“If I listen to [judge rapporteur in the case against the Unified Patent Court Agreement] Peter Huber and the German Constitutional Court (FCC) rules at the end of March, I have the optimistic view the ruling will be a positive one.” Alexander Ramsay, chairman of the UPC Preparatory Committee, has said this in an interview with the JUVE website.
According to Ramsey, the announcement by judge Huber in an MIP interview earlier this month, that the FCC is likely to decide the UPCA case in the first quarter of 2020, is “very good news because it’s fast approaching.”
Ramsey thinks that in case of a dismissal of the complaint against the UPCA ratification, “it would be realistic to expect the UPC to be operational in early 2021”, at least if the “German government then takes the decision to proceed with its ratification of the protocol on provisional application immediately (…)[, which] will run for at least eight months.”
In the period of provisional application the three governing bodies of the court – the administrative, budgetary and advisory committees – will be set up and candidate judges of the UPC court can finally be interviewed. The recruitment process started in 2016 and according to Ramsey, a total of 900 to 1000 people applied for 100 positions (most of them part-time): 50 for legally qualified judges and 50 for technically qualified judges.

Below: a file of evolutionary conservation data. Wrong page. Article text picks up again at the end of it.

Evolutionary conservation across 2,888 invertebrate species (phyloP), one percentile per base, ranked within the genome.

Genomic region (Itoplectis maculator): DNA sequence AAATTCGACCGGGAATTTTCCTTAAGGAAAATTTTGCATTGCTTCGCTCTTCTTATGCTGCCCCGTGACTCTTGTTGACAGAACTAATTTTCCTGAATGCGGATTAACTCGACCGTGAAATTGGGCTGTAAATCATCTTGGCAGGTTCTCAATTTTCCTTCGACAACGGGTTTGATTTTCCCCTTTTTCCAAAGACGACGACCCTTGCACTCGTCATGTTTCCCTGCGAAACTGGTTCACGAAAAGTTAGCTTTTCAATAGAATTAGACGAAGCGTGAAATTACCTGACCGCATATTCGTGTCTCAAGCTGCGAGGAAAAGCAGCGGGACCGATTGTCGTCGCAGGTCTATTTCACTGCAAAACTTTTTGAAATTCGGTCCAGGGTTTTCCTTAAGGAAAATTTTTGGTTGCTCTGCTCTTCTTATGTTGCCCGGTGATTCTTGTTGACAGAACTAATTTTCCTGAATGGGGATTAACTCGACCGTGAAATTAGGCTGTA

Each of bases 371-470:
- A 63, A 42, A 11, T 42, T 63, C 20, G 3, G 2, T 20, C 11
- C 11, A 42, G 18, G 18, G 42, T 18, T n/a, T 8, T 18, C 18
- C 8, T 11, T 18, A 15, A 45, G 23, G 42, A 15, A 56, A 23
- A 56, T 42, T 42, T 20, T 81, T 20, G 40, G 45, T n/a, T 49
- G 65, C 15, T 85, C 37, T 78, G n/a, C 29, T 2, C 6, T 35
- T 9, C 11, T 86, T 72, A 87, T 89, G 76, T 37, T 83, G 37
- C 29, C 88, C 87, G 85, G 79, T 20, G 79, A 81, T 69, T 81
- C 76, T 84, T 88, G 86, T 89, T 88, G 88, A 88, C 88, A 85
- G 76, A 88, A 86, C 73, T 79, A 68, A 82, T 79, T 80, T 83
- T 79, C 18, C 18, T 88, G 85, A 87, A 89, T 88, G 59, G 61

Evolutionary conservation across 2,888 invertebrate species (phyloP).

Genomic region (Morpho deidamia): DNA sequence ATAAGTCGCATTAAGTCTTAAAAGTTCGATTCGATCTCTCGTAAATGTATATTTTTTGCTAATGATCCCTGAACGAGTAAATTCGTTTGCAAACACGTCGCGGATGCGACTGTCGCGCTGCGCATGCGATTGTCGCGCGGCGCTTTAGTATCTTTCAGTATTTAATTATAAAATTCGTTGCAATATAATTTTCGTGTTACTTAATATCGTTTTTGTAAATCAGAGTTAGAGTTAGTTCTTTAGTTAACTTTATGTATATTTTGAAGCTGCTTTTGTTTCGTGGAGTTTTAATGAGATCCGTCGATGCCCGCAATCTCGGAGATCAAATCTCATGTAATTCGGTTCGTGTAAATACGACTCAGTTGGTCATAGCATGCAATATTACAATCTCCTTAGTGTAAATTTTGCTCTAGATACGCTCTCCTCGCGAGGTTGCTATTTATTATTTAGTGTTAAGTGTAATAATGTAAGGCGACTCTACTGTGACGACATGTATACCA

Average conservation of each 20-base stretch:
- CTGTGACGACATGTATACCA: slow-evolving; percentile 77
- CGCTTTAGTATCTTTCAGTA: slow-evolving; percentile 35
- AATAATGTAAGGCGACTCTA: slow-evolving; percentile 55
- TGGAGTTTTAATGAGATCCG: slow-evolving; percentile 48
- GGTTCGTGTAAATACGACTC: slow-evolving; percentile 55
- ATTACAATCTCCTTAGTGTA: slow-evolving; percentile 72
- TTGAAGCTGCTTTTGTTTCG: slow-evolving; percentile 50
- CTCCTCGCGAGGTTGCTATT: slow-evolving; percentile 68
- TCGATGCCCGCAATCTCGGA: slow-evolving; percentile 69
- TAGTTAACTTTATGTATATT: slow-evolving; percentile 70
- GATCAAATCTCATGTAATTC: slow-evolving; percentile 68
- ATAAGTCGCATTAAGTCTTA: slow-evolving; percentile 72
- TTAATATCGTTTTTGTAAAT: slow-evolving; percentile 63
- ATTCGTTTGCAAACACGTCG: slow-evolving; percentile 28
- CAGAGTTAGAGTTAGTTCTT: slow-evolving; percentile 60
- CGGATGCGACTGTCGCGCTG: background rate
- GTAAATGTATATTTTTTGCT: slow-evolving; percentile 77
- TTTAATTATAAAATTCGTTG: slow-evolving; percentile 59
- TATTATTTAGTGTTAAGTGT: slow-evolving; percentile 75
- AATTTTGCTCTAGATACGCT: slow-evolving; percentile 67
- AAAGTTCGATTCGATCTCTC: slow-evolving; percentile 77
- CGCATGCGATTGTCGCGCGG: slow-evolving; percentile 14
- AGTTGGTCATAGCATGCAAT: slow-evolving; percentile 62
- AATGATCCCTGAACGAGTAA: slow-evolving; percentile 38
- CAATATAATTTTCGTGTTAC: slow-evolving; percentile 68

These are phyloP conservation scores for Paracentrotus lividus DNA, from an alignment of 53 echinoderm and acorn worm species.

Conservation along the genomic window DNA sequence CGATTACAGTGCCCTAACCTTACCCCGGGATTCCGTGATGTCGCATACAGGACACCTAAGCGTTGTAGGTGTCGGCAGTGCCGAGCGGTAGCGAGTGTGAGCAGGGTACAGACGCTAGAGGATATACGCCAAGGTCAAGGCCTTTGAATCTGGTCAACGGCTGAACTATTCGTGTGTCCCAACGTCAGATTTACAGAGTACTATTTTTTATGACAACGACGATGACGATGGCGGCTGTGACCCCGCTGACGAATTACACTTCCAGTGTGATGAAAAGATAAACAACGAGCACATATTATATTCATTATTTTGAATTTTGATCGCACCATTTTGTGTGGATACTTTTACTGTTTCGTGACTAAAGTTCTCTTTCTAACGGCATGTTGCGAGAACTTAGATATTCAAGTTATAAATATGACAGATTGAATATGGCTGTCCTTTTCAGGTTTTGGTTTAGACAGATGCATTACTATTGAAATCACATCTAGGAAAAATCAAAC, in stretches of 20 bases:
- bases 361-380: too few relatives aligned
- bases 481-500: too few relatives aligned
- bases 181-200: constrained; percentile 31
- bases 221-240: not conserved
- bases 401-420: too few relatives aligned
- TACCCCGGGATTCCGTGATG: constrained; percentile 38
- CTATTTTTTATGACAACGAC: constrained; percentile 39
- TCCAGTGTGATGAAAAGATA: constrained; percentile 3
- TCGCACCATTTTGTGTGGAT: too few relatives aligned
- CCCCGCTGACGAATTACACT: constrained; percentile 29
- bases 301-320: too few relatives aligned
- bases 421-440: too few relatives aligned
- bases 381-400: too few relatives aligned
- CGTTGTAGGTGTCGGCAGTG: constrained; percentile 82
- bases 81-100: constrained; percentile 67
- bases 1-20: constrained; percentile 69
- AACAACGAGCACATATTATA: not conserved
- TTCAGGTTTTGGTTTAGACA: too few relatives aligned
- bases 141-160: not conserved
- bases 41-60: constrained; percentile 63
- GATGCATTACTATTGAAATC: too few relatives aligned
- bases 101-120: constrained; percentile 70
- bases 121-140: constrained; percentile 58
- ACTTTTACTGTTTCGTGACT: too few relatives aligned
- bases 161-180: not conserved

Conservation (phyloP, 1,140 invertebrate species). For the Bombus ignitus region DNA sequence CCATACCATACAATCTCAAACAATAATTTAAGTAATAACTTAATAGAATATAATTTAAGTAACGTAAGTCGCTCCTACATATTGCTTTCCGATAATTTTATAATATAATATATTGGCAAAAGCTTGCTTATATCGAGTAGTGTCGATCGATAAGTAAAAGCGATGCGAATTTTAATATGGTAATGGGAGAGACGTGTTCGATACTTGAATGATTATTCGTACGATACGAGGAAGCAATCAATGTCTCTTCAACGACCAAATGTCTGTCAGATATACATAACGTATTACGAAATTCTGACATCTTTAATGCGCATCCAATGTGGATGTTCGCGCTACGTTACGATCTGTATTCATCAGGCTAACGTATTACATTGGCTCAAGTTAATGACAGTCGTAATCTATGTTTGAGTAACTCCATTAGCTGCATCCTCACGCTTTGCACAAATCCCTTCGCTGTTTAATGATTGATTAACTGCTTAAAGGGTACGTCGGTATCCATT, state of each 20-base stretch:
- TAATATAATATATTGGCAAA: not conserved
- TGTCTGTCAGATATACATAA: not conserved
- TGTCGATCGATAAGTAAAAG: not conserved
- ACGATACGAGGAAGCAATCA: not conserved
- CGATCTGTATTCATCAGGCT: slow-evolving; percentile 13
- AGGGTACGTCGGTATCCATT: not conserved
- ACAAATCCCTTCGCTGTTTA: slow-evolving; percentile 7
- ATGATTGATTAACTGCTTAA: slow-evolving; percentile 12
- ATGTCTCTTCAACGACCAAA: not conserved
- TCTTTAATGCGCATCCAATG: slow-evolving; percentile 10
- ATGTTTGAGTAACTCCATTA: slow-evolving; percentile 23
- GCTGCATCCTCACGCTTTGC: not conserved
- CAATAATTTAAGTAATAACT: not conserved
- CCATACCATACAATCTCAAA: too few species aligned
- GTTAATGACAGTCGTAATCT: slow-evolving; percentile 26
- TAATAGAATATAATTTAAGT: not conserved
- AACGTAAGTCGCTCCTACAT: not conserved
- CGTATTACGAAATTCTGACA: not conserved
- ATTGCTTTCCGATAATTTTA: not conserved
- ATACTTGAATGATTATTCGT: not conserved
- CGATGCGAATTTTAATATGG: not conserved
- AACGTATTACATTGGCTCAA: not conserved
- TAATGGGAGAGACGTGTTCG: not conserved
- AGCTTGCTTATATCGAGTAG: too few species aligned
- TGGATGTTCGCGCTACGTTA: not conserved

About the consequences of the Brexit, Ramsey told JUVE: “The UK has shown quite clearly that it wants to stay in the UPC, and I think there’s a strong political will to try to keep them in.” And even without them, Ramsey said, the “UPC will still be the UPC although it will be one less member state. Of course, there will be things to be done if that should happen. We’ll cross that bridge when we come to it.”
The JUVE interview raises several questions. Firstly, it is not clear what Ramsey’s “optimistic view the ruling will be a positive one” is based on, as judge Huber didn’t say anything about this in the interview with MIP. Apart from that, the German government stated last August it will not proceed with ratification of the UPCA until the consequences of the Brexit are entirely clear. So Ramsey’s supposition that – in case of a dismissal of the constitutional complaint – Germany will trigger the start of the UPC by ratifying the protocol on provisional application, may reflect an optimistic view as well, but not necessarily a realistic one.